"These are urgent issues, and many of these issues are unacceptable," said David Shulkin in announcing that the VA was cleaning up management of large hospitals and clinics in the Washington area, New England, Phoenix and parts of California.
Veterans Affairs Secretary David Shulkin on Wednesday announced an overhaul of the senior leadership overseeing almost two dozen troubled hospitals across the country following the release of a searing investigation into what the agency watchdog said were management failures that put patients at VA’s flagship medical center in the District of Columbia at risk.
Shulkin said one senior regional official has been reassigned and two others retired as the agency cleans up management of large hospitals and clinics in the Washington area, New England, Phoenix and parts of California. He also said he has appointed 24 new facility directors in the last year, including in Maryland and Virginia, after outside teams identified low-performing hospitals.
“It is time for this organization to do business differently,” Shulkin said at a news conference at the Washington Medical Center. “These are urgent issues, and many of these issues are unacceptable.”
The personnel moves came as Shulkin tries to reassert control over the second-largest federal agency in the aftermath of a separate, critical report by Inspector General Michael Missal on a trip Shulkin took to Europe last summer. That report exposed deep factions in the agency’s senior leadership ranks, with Shulkin claiming that political appointees on his staff are trying to oust him.
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Missal’s investigation of VA’s Washington Medical Center brought new attention to Shulkin’s leadership even as he announced he is cleaning house.
As a top VA official in the Obama administration in charge of the agency’s massive health-care system, the systemic management failures the inspector general cited occurred on Shulkin’s watch.
The 142-page report found that at least three VA program offices that reported directly to him were aware of “serious, persistent deficiencies” when he ran the Veterans Health Administration in 2015 and 2016.
Shulkin said Wednesday that while the report said managers at the local and regional levels were long aware of the problems, “I was not aware of those issues. I was not aware until Mr. Missal picked up the phone, and I am very much appreciative of that. We took action on the very same day with leadership.”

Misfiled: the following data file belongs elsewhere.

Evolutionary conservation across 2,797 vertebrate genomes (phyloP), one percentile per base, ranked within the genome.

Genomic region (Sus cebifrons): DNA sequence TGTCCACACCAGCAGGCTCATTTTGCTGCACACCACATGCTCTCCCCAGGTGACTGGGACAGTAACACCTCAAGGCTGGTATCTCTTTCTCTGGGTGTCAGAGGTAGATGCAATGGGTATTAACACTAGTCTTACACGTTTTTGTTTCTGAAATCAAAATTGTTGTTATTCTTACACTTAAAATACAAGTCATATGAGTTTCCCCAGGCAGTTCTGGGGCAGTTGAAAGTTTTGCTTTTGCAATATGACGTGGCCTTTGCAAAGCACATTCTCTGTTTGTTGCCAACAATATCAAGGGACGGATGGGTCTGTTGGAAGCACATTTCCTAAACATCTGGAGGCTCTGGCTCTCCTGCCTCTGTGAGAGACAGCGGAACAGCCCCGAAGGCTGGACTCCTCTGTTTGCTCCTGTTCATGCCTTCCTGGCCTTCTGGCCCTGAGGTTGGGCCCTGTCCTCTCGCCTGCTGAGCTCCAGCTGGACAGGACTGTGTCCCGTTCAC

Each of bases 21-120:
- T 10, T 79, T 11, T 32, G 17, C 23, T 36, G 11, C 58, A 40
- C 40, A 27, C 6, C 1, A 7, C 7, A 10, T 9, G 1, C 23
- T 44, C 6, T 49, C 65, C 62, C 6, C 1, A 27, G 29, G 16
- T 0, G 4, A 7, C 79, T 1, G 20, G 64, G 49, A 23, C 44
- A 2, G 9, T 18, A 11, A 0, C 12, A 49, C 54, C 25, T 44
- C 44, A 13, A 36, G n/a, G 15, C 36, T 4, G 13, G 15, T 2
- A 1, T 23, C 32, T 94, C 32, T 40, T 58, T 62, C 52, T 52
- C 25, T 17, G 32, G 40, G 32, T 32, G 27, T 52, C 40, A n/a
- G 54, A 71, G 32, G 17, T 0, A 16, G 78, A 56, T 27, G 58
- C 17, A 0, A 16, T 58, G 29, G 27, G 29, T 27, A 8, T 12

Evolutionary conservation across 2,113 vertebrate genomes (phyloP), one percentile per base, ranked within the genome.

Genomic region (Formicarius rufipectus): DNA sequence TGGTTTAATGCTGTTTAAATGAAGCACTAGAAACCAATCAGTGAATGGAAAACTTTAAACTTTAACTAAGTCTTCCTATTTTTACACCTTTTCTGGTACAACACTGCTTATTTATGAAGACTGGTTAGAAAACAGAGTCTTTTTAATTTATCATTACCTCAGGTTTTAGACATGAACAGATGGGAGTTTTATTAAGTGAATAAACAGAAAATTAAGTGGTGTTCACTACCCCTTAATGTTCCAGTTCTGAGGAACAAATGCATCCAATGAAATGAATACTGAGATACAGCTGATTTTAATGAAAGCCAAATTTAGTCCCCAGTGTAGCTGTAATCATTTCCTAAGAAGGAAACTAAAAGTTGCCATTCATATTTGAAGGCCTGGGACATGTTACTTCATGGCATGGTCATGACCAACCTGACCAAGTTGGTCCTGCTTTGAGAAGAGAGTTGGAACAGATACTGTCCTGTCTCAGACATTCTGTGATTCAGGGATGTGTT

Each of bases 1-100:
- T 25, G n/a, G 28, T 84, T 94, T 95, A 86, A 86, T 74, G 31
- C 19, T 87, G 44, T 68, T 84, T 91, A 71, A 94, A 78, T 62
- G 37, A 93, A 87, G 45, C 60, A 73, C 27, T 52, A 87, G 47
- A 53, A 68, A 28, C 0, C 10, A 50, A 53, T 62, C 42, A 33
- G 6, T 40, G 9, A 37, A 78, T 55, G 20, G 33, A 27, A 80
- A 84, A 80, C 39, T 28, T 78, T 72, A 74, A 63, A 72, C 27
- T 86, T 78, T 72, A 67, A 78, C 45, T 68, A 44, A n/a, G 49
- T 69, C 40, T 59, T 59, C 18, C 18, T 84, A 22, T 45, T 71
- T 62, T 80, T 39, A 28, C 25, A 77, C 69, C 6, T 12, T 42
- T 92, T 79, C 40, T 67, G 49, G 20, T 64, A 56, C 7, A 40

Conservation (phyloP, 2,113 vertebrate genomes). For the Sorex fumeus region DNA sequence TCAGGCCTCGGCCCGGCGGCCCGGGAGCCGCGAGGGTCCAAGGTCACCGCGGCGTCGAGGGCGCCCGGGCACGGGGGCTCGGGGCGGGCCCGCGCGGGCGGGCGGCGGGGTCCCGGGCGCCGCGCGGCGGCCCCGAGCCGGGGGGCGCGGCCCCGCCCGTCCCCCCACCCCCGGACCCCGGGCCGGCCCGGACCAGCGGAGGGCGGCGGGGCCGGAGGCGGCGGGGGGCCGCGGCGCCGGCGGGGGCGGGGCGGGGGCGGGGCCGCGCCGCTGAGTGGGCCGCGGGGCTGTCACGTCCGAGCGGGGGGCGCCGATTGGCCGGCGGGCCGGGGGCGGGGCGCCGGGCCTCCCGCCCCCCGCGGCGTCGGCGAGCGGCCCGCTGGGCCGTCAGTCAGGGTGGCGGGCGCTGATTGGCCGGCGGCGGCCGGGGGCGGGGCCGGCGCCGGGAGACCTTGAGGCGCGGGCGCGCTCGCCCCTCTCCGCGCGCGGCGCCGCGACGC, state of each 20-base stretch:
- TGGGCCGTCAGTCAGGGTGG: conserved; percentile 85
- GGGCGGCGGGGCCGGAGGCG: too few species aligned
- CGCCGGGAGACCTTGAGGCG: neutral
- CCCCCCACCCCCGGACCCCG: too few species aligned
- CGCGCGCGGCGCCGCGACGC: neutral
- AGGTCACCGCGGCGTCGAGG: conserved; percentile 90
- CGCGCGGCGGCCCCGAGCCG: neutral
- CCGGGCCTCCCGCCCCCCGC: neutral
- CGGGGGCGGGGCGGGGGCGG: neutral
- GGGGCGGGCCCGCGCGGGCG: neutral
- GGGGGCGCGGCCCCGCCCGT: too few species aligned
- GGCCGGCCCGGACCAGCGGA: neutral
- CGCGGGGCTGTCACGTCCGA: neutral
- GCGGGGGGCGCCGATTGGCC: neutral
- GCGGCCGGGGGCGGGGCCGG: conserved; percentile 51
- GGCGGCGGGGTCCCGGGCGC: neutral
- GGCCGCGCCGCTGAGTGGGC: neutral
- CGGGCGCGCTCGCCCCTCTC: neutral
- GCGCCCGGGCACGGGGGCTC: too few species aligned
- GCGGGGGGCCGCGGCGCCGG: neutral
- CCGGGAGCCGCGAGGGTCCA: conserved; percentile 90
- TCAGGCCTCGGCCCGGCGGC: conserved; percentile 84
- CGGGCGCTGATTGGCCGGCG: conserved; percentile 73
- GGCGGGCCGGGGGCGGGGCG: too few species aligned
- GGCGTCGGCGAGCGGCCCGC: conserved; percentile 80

Shulkin said in the report that he expected any threats to patient safety or operational problems to be raised through the “usual” communication process, meaning they would start at the local level and filter up to the regional office and VA headquarters in Washington. He said that chain of communication failed.
The report did not address whether Shulkin was directly told of the problems. But it found that despite repeated warnings of systemic failures going back to 2013, leders at the medical center and its oversight divisions up to senior managers at the veterans health administration largely ignored the problems.
“The dysfunctions … were prevalent and deeply intertwined,” the report says. “The [inspector general] encountered a culture of complacency among VA and Veterans Health Administration leaders at multiple levels who failed to address previously identified serious issues with a sense of urgency or purpose.”
“At the core,” Missal wrote, investigators found “an unwillingness or inability of leaders to take responsibility for the effectiveness of their programs and operations.”
He called the “repeated exposure of patients to risk of an adverse clinical outcome,” wasted money and management failures at the medical center “unacceptable.”
Shulkin called the findings in Washington “a failure of every level. It’s unacceptable to me. Fortunately this has not led to any known patient harm.”
“We will have an entire new leadership here in D.C., to make sure this is an environment that is safe for the 93,000 veterans we serve,” Shulkin said.
He described the moves as “the start of a restructuring of VA affairs” and said he believes “the issues here in Washington are happening at VAs across the country.”